Executive Vice President at the European Commission for “a Europe fit for the digital age,” Margrethe Vestager, announced the European Union’s “digital strategy” in late February, prompting executives at U.S. tech giants, like Facebook and Google, to express both support and concern over the potential effects of the plan. The unveiling of the plan comes as the U.S. and China lead the pack in investing in innovative technologies like artificial intelligence and signals a desire for Europe to carve out a space in the data-driven technology race.
Broadly speaking, the digital strategy aims to provide the European business world with the room to build innovative companies alongside and in fair competition with existing giants, as well as to allow technological innovation to drive public policy making.
“Currently, a small number of Big Tech firms hold a large part of the world’s data,” the paper reads, which “could reduce the incentives for data-driven businesses to emerge, grow and innovate in the EU today, but numerous opportunities lie ahead.”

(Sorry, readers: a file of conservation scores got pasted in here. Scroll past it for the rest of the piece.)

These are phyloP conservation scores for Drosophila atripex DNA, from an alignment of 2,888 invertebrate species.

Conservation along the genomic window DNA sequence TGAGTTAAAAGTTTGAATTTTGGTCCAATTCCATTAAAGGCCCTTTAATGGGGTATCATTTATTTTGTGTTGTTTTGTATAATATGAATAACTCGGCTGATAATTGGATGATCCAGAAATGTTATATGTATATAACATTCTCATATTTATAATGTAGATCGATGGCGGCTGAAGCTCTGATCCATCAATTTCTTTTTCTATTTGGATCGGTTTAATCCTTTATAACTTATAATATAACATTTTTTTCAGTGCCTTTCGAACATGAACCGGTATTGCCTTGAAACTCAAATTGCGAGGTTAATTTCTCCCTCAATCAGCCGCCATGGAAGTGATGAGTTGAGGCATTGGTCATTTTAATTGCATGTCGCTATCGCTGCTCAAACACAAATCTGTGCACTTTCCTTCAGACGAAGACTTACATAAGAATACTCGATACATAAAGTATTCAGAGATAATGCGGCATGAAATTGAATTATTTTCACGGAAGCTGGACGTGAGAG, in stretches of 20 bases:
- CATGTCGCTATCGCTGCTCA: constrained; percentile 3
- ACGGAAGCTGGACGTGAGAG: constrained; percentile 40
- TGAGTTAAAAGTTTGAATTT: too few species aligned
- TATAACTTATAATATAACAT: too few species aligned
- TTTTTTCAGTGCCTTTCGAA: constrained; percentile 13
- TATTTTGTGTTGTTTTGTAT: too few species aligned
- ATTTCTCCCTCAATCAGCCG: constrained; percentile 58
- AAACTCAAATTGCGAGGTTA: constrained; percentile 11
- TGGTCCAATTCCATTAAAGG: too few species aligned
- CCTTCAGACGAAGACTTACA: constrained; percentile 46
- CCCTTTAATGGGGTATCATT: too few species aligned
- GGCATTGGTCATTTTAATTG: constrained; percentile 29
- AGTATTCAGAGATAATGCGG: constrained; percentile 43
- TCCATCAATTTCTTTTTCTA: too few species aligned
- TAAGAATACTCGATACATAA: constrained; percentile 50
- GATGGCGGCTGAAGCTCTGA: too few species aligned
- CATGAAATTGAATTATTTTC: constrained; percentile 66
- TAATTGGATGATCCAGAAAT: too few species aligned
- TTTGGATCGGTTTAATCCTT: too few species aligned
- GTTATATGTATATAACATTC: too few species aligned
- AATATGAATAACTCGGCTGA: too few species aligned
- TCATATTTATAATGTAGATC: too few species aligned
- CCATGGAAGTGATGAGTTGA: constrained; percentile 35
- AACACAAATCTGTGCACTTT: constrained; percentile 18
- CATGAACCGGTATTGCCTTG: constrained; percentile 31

The plan aims to both promote local innovation across sectors, as well as to regulate data-supported technologies like artificial intelligence, which may pose potential risks to privacy.
The European commission is taking a markedly different approach to digital innovation than the United States, where private, deep-pocketed Big Tech has driven development, and China, where the government has heavily subsidized investment in artificial intelligence. Notably, concerns over individual rights to privacy in the wake of this technological development have emerged in the U.S., where individuals grow wary of unregulated companies like facial recognition startup, Clearview.ai.
The European Commission plans to implement a protective stance ahead of the technological tide. This sentiment echoes that of the conversation surrounding the Commission’s General Data Protection Regulation (GDPR), implemented in 2018, which affected U.S. tech companies’ compliance teams across the board. Given the effect of that bill, it’s not surprising that tech giants are concerned about the potential ramifications of a plan that hopes to de-monopolize data access.